Cal-JAC Expands Groundbreaking Active Shooter Training

Recent enhanced skills modules build upon foundation of the Unified Response to Violent Incidents training

While hoping for the best, it is best to be prepared for the worst.  

No one knows the truth behind this statement better than California’s first responders, and both firefighters and law enforcement officials were given the chance to prepare for the unimaginable.

Earlier this year, Cal-JAC held a pair of simulated active shooter exercises in two locations across California. The exercises, which took place in San Diego and Sacramento, were conducted as part of an “enhanced skills module,” to build upon the skills learned in its earlier Unified Response to Violent Incidents training.

“California’s firefighters are being asked to train for, and respond to, the threat present in today’s society,” said Dan Terry, chair of the Cal-JAC. “It’s a sad reality, but at the end of the day, it’s a reality for which we must be ready.” 

This latest step in Cal-JAC’s URVItraining, made possible by a grant from the Governor’s Office of Emergency Services, allowed dozens of California fire and law enforcement personnel to take part in exercises designed to simulate acts of violence in multiple environments.  In these exercises, firefighters and police officers worked collaboratively to respond to incidents where an armed assailant committed acts of violence in two separate, realistic scenarios.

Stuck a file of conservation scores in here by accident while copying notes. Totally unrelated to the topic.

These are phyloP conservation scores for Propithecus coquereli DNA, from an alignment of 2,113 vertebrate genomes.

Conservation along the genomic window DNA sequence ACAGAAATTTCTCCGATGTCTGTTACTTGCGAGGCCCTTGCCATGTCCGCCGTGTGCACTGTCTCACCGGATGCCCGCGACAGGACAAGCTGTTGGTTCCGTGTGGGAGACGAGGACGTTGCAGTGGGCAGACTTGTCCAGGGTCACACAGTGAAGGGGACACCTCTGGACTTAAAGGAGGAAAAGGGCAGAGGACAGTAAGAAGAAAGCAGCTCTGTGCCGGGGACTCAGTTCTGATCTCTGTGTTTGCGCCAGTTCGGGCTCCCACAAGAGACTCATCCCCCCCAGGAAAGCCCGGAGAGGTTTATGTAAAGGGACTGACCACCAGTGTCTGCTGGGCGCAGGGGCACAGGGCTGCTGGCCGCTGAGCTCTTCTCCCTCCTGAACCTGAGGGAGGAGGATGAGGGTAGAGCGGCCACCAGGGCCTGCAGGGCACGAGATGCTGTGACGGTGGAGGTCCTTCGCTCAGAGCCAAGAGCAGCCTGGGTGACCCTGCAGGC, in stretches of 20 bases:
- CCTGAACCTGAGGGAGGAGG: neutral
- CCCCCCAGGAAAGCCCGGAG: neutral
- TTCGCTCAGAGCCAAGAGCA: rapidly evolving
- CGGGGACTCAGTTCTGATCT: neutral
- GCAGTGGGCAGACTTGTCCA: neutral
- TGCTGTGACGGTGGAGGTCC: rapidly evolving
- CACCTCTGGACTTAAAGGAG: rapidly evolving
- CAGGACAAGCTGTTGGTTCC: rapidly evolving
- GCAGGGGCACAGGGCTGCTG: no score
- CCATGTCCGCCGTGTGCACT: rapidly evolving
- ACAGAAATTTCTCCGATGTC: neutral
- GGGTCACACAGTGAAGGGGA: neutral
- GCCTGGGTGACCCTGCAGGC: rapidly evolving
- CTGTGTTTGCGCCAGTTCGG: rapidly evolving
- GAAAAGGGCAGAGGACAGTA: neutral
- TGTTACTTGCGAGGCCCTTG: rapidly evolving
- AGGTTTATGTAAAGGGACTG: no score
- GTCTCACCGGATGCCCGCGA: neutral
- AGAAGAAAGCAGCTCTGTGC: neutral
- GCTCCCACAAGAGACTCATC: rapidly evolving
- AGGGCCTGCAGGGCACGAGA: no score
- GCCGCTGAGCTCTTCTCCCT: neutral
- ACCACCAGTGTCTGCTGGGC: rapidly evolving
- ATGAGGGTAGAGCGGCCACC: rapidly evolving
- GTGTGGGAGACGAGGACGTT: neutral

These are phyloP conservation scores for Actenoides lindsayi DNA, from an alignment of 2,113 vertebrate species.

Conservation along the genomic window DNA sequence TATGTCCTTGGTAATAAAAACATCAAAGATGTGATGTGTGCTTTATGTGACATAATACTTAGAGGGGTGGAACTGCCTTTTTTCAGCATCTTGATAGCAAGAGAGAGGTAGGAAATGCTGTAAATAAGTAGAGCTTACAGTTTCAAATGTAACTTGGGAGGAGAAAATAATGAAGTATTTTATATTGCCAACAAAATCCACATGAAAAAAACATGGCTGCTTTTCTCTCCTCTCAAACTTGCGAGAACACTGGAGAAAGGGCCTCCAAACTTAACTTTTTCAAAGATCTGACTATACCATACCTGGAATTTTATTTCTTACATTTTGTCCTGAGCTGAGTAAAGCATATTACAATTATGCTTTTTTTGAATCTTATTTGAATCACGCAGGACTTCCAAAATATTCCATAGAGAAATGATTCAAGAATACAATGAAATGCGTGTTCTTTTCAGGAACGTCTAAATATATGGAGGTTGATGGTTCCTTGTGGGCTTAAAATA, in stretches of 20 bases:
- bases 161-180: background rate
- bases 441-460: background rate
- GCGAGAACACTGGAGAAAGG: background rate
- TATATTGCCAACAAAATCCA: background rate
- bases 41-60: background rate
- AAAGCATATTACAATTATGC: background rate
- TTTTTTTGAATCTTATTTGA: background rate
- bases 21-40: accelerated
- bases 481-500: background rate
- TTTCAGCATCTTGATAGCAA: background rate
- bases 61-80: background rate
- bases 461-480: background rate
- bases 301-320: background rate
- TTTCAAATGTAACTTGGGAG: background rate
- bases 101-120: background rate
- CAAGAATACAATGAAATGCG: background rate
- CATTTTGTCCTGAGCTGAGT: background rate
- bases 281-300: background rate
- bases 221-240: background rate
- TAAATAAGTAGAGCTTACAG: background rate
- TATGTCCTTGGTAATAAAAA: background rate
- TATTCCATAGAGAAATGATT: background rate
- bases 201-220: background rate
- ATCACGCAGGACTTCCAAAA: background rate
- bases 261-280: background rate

“One of the hardest things to duplicate is the stress that the responding officers and firefighters are going to encounter,” said Sacramento Metro Fire Department Captain Shawn Daly. “Having the loud music, the fire alarms, the screaming victims, the fake blood and gore that they’re going to see helps prepare them for what they would experience when they reach a scene like this.”  

Exercises such as these are paramount to increasing safety within a community. This is a “train-the-trainer” program, where participants are department-designated instructors expected to learn the course and then conduct the training back home. This format ensures that more firefighters and law enforcement officers in more communities will be exposed to this level of training.  

 “This type of incident can happen in anybody’s jurisdiction, in any city, in any town, it doesn’t have to be large,” said CAL Fire Battalion Chief Russ Fowler. “When a tragedy like this strikes, you have two options: you can either send your people to respond without a plan and hope for the best, or you can take action right now and start preparing them.”